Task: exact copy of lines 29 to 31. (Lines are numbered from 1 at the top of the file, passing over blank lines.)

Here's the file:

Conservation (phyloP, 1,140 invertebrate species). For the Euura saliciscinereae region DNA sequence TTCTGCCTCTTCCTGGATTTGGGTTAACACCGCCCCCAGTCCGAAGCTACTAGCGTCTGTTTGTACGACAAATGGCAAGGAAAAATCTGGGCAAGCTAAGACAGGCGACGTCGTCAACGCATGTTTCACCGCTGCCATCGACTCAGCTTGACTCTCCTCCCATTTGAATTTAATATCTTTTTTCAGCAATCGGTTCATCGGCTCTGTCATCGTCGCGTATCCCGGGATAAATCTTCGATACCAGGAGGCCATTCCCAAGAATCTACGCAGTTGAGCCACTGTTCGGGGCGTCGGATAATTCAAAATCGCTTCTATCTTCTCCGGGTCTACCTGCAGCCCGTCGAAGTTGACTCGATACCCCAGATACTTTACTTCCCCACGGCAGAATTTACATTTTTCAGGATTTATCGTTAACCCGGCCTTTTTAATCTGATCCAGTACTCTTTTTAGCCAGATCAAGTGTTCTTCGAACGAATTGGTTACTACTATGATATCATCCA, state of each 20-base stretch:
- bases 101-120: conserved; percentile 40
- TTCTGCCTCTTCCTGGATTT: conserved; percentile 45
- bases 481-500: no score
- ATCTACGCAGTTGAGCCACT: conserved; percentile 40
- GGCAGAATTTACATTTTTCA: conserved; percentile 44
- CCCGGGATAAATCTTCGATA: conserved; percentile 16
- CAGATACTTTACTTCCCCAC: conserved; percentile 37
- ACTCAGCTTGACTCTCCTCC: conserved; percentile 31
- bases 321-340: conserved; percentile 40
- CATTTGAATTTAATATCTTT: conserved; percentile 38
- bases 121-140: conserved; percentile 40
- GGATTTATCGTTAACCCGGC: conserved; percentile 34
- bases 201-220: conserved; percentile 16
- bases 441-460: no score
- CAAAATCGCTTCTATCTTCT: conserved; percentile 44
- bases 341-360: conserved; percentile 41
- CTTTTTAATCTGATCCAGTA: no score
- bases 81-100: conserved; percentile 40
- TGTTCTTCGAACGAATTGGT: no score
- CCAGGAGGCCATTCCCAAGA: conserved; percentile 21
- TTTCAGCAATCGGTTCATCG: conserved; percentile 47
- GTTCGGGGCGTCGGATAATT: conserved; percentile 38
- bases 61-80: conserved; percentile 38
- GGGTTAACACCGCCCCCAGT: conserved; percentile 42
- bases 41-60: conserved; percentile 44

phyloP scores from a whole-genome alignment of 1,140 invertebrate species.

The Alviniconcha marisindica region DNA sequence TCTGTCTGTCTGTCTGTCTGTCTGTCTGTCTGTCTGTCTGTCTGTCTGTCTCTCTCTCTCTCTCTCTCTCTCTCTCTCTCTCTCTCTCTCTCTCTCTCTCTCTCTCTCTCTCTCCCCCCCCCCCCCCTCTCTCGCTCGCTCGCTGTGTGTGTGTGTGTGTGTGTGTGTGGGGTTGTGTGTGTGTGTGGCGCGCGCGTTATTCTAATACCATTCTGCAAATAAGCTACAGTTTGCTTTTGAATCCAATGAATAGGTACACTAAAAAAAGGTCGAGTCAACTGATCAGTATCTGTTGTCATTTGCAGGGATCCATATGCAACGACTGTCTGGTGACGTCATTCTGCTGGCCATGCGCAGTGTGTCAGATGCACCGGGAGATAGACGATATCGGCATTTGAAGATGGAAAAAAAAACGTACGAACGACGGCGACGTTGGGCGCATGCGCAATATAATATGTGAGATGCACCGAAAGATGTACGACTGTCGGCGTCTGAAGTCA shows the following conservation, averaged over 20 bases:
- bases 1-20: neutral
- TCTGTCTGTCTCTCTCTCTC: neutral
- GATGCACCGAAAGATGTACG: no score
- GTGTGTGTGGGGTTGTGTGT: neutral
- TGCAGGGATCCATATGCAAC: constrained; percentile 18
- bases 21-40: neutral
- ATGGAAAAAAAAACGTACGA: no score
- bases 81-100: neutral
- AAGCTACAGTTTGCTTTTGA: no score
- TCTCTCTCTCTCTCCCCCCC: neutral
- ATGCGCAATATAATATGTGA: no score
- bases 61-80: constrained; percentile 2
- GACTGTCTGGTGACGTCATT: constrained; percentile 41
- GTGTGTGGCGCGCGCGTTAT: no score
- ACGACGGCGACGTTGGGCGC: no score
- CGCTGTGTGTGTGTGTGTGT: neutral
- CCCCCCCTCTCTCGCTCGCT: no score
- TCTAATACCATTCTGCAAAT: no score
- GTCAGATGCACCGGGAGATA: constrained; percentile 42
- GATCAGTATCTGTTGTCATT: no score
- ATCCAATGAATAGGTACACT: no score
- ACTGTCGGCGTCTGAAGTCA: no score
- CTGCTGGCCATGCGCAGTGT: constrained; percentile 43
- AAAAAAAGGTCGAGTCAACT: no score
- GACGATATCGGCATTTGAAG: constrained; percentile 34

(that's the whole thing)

- bases 1-20: neutral
- TCTGTCTGTCTCTCTCTCTC: neutral
- GATGCACCGAAAGATGTACG: no score